John McLaughlin remains at the forefront of electric jazz. Not only playing on Miles Davis’ Bitches Brew but also forming his pioneering Mahavishnu Orchestra, and the groundbreaking Shakti, it is without hyperbole that The Guardian calls McLaughlin “one of the few Europeans to divert the course of jazz history”. The rock influences remain – this is a man who played with Jack Bruce and even jammed with Hendrix – but so too do traces of everything from blues to flamenco. The 4th Dimension, featuring multi-instrumentalist Gary Husband, Cameroonian bassist Etienne M’Bappe, and Indian drummer Ranjit Barot, sold out Ronnie Scott’s weeks in advance last summer and now return to a London concert hall for the first time in two years.


Sunday 11 November, 7.45pm


Southbank Centre / Purcell Room

Two of Europe’s radical young bands join forces in this unbeatable big band special.

The award-winning 14-piece Beats & Pieces perform originals – plus the odd Radiohead cover – under the leadership of composer and arranger Ben Cottrell. “Their rich ensemble sound, delivered with the disciplined power of a fervent brass band, is this orchestra’s real signature,” wrote the Evening Standard. “And also the true definition of Northern Soul.” Norway’s Ensemble Denada set out ‘to achieve small-band dynamics with thrice the number of people’, and The Guardian described their recent Finding Nymo as “a cracker of a contemporary big-band album.”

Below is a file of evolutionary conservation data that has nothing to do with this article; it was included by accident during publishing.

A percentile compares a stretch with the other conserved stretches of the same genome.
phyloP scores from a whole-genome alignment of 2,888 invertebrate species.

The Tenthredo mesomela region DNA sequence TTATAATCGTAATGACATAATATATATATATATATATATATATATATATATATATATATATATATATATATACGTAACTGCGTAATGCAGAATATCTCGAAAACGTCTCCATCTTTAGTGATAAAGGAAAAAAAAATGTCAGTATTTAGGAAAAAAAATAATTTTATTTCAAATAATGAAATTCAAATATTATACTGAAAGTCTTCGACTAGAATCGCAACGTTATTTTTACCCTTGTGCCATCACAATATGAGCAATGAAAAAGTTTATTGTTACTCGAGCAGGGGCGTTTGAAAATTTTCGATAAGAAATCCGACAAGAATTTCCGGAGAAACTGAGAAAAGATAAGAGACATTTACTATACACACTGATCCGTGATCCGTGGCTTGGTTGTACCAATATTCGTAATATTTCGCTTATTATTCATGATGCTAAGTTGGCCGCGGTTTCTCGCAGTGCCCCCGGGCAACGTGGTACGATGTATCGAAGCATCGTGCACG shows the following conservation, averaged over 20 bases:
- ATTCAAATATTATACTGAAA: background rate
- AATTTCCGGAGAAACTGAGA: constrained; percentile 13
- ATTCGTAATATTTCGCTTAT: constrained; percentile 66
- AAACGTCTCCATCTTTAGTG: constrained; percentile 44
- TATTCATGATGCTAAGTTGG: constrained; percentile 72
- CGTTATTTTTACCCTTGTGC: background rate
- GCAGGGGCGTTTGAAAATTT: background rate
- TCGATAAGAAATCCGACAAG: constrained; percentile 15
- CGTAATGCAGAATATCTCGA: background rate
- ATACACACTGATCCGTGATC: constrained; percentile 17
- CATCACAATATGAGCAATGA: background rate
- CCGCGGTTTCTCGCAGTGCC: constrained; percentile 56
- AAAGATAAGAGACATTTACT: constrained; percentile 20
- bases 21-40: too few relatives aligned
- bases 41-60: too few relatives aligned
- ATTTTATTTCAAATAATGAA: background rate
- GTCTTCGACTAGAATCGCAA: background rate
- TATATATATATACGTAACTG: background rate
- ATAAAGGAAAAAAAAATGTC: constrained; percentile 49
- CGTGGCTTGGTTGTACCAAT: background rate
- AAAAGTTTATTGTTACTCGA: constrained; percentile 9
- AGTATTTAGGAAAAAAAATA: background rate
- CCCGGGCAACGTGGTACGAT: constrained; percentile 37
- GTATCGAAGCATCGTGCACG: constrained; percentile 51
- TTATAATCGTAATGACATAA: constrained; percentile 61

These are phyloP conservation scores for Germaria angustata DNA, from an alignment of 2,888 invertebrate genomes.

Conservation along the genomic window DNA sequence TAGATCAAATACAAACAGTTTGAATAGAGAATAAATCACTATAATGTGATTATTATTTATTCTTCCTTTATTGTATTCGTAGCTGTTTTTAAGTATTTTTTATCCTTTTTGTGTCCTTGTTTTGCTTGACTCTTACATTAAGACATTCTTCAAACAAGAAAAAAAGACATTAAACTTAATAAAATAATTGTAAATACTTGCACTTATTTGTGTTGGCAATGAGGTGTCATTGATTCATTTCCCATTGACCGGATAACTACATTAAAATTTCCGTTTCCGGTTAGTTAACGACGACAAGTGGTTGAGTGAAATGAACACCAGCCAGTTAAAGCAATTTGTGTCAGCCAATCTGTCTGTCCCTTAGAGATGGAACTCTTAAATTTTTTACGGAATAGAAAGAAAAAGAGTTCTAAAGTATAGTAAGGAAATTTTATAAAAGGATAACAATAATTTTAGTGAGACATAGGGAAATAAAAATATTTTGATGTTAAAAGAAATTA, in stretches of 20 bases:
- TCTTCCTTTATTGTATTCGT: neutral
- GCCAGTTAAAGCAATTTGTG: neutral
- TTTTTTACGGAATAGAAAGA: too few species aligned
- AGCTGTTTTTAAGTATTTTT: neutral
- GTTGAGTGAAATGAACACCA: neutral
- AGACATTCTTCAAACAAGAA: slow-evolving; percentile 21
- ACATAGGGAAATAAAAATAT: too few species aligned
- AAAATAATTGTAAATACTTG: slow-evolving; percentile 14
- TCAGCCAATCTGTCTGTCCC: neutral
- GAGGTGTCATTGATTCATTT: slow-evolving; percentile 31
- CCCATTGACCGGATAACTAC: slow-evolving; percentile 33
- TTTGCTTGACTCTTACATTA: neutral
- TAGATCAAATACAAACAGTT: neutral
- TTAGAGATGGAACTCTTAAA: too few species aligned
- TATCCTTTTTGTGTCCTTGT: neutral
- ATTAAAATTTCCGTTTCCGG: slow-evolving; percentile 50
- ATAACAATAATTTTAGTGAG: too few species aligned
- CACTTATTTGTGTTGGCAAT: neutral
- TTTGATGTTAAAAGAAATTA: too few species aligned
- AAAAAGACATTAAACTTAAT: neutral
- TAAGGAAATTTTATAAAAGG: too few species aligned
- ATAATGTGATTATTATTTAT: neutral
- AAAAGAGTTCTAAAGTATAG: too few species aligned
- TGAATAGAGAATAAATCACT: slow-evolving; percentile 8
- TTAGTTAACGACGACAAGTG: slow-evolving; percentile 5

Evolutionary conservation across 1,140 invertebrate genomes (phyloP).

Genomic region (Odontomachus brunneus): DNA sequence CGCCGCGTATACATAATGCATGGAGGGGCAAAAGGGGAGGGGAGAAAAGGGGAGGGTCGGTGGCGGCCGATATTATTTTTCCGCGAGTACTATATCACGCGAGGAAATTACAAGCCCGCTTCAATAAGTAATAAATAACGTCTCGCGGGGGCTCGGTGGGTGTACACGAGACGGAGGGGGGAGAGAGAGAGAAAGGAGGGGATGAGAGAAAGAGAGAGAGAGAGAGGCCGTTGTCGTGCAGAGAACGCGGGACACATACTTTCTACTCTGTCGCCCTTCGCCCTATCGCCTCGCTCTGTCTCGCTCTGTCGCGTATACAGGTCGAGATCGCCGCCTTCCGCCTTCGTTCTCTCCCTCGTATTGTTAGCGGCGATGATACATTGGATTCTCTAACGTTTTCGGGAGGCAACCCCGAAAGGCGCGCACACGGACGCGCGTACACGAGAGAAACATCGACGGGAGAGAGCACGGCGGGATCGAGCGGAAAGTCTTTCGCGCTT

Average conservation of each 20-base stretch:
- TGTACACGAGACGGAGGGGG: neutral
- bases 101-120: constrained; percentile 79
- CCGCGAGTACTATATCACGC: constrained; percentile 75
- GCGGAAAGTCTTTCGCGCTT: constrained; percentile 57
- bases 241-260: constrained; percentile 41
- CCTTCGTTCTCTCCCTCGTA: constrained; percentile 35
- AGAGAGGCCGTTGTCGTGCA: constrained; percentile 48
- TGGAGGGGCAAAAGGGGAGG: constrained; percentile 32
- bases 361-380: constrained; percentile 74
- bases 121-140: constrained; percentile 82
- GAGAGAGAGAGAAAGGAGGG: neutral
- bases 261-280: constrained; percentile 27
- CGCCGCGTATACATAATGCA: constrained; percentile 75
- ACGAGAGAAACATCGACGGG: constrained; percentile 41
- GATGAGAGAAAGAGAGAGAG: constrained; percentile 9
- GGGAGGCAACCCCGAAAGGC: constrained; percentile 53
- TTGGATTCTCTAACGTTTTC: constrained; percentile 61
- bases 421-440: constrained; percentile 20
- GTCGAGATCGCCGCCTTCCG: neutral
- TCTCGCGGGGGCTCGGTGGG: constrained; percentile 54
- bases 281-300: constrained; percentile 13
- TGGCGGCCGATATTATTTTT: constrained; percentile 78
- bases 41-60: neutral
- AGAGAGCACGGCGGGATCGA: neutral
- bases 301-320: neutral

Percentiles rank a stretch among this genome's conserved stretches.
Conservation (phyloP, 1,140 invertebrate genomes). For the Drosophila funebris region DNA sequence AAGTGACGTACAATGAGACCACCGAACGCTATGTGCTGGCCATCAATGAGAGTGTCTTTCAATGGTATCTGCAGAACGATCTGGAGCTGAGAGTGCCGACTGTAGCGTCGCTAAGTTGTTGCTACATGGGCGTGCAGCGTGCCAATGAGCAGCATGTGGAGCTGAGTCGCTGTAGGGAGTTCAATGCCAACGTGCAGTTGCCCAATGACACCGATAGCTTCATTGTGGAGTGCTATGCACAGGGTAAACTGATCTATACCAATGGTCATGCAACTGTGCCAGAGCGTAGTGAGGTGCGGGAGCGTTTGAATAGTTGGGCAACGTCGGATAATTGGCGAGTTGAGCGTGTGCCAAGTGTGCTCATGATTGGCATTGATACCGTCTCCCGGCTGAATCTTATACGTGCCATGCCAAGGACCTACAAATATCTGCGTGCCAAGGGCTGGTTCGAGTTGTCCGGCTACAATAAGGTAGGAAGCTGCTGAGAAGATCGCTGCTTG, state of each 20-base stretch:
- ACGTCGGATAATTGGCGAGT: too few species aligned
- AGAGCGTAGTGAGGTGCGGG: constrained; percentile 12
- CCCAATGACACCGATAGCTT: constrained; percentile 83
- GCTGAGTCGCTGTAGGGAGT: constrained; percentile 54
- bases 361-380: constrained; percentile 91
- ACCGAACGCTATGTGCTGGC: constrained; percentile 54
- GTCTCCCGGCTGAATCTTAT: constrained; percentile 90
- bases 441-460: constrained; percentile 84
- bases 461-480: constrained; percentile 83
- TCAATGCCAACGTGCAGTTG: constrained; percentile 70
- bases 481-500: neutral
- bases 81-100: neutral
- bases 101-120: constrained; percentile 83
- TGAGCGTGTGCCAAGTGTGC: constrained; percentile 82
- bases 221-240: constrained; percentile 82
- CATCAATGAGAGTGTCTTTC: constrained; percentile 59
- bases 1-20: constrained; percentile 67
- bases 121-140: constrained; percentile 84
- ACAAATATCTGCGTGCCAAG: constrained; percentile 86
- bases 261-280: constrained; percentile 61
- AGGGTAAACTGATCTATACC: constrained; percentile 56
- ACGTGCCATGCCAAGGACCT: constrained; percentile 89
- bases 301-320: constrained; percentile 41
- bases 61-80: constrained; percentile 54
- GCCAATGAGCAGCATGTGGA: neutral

Part of Jazz in the New Europe supported by the Culture Programme of the European Union


Monday 12 November, 7.30pm

Bill Frisell

The Great Flood

Southbank Centre / Queen Elizabeth Hall

£27.50, £25, £10 + bkg

One of the most original guitarists on the planet today, Bill Frisell has worked with everyone from John Zorn to Elvis Costello, and yields a consistently personal and illuminating musical vision. He comes to LJF with an evening-long suite of original music, and accompanying film and staging by Bill Morrison, based on the Mississippi River Flood of 1927 and the ensuing transformation of American society and music. Frisell’s wide-ranging musical palette will use elements of the vocabulary in American roots music but, as always, it will be refracted through his own inimitable lens.

“It’s hard to find a more fruitful meditation on American music than in the compositions of guitarist Bill Frisell.” The New York Times.


Tuesday 13 November, 7.30pm

Jan Garbarek Group

With Trilok Gurtu

Southbank Centre / Royal Festival Hall

£35, £25, £20, £10 + bkg